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TRAVEL
May 13, 2007 | Catharine Hamm
Question: I booked two midweek nights at the MGM Grand in Las Vegas, and even received an e-mail confirming my reservation. Imagine my surprise when I arrived and was told that there was no room for me and that they were moving me across the street to Hooters. I told the desk clerk and her supervisor I would not stay there. After much arguing, they found me a room at New York New York. Is this a common occurrence?
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TRAVEL
April 22, 2007 | Jane Engle, Times Staff Writer
EVERY day you stay at a hotel, you may burn enough fossil fuels to release more than 33 pounds of carbon dioxide, the bad boy of global warming, into the atmosphere. But don't worry. Open your wallet, and all is forgiven, or at least that's the pitch of a growing number of programs. Among the latest is TravelGreen, announced in February by Sustainable Travel International, a nonprofit company in Boulder, Colo. It markets what it dubs Mini-Green Tags to hotels and guests.
TRAVEL
December 31, 2006 | Arthur Frommer, Special to The Times
BECAUSE many Americans make their charitable contributions during the holiday season, each year at this time I mention several worthwhile nonprofit organizations that perform valuable service in the travel industry. Each accepts tax-deductible contributions. Wilderness Inquiry, 808 14th Ave. S.E., Minneapolis, MN 55414; (800) 728-0719, www.wildernessinquiry.org, enables disabled people to go on adventure trips by inviting able-bodied volunteers to join them.
BUSINESS
December 8, 2006 | From Bloomberg News
Travelport Ltd., the owner of online travel agencies Orbitz and CheapTickets, agreed to purchase Worldspan for $1.4 billion in cash to acquire technology and new customers. Worldspan provides electronic ticketing for travel agencies and runs the reservation systems for airlines including Delta Air Lines Inc. and Northwest Airlines Corp. The combined company would have $3.5 billion in sales, Travelport spokesman Elliot Bloom said Thursday.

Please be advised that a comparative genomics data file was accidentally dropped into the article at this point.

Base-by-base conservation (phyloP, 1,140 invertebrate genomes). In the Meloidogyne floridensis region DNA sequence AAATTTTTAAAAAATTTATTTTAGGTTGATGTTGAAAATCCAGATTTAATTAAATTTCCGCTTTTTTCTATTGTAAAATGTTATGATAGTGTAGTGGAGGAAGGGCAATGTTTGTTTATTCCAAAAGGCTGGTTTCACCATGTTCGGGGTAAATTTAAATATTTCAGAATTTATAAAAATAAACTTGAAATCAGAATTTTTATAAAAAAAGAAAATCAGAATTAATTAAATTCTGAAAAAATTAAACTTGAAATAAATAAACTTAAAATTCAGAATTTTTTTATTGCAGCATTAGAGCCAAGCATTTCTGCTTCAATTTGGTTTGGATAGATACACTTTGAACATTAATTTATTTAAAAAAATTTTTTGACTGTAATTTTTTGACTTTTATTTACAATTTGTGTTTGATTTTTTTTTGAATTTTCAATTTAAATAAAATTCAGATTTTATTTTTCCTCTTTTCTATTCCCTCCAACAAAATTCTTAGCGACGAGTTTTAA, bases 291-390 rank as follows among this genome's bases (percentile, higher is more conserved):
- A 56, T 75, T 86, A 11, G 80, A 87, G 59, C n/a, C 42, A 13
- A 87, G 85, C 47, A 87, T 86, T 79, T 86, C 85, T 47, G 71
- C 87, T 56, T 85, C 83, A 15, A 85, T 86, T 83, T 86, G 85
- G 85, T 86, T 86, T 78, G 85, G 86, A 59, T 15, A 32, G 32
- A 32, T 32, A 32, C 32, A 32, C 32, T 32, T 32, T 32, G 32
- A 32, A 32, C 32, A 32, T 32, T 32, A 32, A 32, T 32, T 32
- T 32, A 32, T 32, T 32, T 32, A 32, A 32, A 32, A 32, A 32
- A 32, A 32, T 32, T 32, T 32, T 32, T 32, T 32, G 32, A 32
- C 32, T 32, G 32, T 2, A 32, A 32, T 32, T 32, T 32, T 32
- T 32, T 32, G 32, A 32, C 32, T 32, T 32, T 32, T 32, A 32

TRAVEL
December 3, 2006 | Mary Lu Abbott, Special to The Times
IF you've never taken a cruise, Bob Dickinson has his sights set on you. "In 10 years, there should be an additional 40 million people who have taken cruises," says the president and chief executive of Carnival Cruise Lines and director of Carnival Corp. "Today, that total in the U.S. is about 51 million. Now about 17% of the American public has taken cruises. In 10 years, it will be about 30%." According to the industry group, Cruise Lines International Assn., 4.
NATIONAL
September 13, 2006 | Joel Havemann, Times Staff Writer
Democrats and liberal academics have been complaining for years that President Bush's foreign policy has turned the United States into an international pariah. Now they have an unexpected ally: Disneyland. The international travel business is thriving everywhere -- except in the United States, whose share of global tourism is plummeting in step with America's image around the world. The nation's tourism industry says hostility toward the U.S.
TRAVEL
August 27, 2006 | Susan Spano, Times Staff Writer
AMERICANS who love to travel spend many hours planning where to go next. Noel Irwin Hentschel turned the idea inside out by recognizing that people from other countries do the same thing and that one of their prime destinations is -- or should be -- the U.S. With that realization, $5,000 in savings and a British-born partner, Michael Fitzpatrick, Hentschel founded the Los Angeles-based American Tours International in 1977.
BUSINESS
August 25, 2006 | Kimi Yoshino, Times Staff Writer
In two cavernous ballrooms at the Bellagio hotel this week, travel agents wait to be wooed. Men wearing kilts urge agents to send their clients to Scotland. A masseuse from Celebrity Cruise Lines roams the hall, kneading tight neck muscles. An affiliate of Virgin Atlantic Airways offers attendees the chance to book the ultimate trip: a suborbital spaceflight for $200,000 a pop.
NATIONAL
August 15, 2006 | Heather Gehlert, Times Staff Writer
Inferiority. Servitude. Racism. These are just a few of the words that Vonita W. Foster uses when she travels to middle schools and high schools to teach students about slavery -- a subject that, more than 140 years after its end, still makes many black students squirm. "They're kind of uncomfortable," she said. "They're embarrassed that their ancestors were slaves, because they don't know the heritage." Foster is on a mission to change that.
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